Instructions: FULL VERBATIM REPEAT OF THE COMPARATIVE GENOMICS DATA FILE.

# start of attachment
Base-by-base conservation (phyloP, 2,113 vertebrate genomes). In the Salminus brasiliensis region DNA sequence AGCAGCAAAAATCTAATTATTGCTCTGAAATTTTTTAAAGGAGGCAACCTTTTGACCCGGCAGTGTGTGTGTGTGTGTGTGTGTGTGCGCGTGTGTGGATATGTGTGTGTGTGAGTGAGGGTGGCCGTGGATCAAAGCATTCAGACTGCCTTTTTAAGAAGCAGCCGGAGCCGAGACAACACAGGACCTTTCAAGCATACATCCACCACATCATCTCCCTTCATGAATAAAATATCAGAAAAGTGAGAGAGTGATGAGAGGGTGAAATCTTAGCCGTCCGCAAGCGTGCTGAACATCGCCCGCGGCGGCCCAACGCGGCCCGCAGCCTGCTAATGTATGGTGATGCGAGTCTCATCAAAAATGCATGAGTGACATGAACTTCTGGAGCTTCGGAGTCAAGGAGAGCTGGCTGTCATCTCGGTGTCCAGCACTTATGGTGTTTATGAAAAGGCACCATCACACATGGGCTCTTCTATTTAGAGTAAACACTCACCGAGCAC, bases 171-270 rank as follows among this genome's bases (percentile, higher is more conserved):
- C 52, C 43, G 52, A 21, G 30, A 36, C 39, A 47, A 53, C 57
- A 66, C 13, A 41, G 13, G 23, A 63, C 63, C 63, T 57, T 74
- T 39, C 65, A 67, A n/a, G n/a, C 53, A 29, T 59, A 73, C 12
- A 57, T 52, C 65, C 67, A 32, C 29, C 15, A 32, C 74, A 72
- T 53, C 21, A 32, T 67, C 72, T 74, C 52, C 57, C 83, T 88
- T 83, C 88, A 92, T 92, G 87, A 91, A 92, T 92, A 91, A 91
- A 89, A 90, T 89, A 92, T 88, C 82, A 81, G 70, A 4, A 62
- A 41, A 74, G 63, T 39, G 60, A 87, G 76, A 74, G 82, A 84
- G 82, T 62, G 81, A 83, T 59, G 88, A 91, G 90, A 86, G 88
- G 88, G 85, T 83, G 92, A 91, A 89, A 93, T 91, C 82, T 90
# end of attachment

Base-by-base conservation (phyloP, 2,113 vertebrate genomes). In the Salminus brasiliensis region DNA sequence AGCAGCAAAAATCTAATTATTGCTCTGAAATTTTTTAAAGGAGGCAACCTTTTGACCCGGCAGTGTGTGTGTGTGTGTGTGTGTGTGCGCGTGTGTGGATATGTGTGTGTGTGAGTGAGGGTGGCCGTGGATCAAAGCATTCAGACTGCCTTTTTAAGAAGCAGCCGGAGCCGAGACAACACAGGACCTTTCAAGCATACATCCACCACATCATCTCCCTTCATGAATAAAATATCAGAAAAGTGAGAGAGTGATGAGAGGGTGAAATCTTAGCCGTCCGCAAGCGTGCTGAACATCGCCCGCGGCGGCCCAACGCGGCCCGCAGCCTGCTAATGTATGGTGATGCGAGTCTCATCAAAAATGCATGAGTGACATGAACTTCTGGAGCTTCGGAGTCAAGGAGAGCTGGCTGTCATCTCGGTGTCCAGCACTTATGGTGTTTATGAAAAGGCACCATCACACATGGGCTCTTCTATTTAGAGTAAACACTCACCGAGCAC, bases 171-270 rank as follows among this genome's bases (percentile, higher is more conserved):
- C 52, C 43, G 52, A 21, G 30, A 36, C 39, A 47, A 53, C 57
- A 66, C 13, A 41, G 13, G 23, A 63, C 63, C 63, T 57, T 74
- T 39, C 65, A 67, A n/a, G n/a, C 53, A 29, T 59, A 73, C 12
- A 57, T 52, C 65, C 67, A 32, C 29, C 15, A 32, C 74, A 72
- T 53, C 21, A 32, T 67, C 72, T 74, C 52, C 57, C 83, T 88
- T 83, C 88, A 92, T 92, G 87, A 91, A 92, T 92, A 91, A 91
- A 89, A 90, T 89, A 92, T 88, C 82, A 81, G 70, A 4, A 62
- A 41, A 74, G 63, T 39, G 60, A 87, G 76, A 74, G 82, A 84
- G 82, T 62, G 81, A 83, T 59, G 88, A 91, G 90, A 86, G 88
- G 88, G 85, T 83, G 92, A 91, A 89, A 93, T 91, C 82, T 90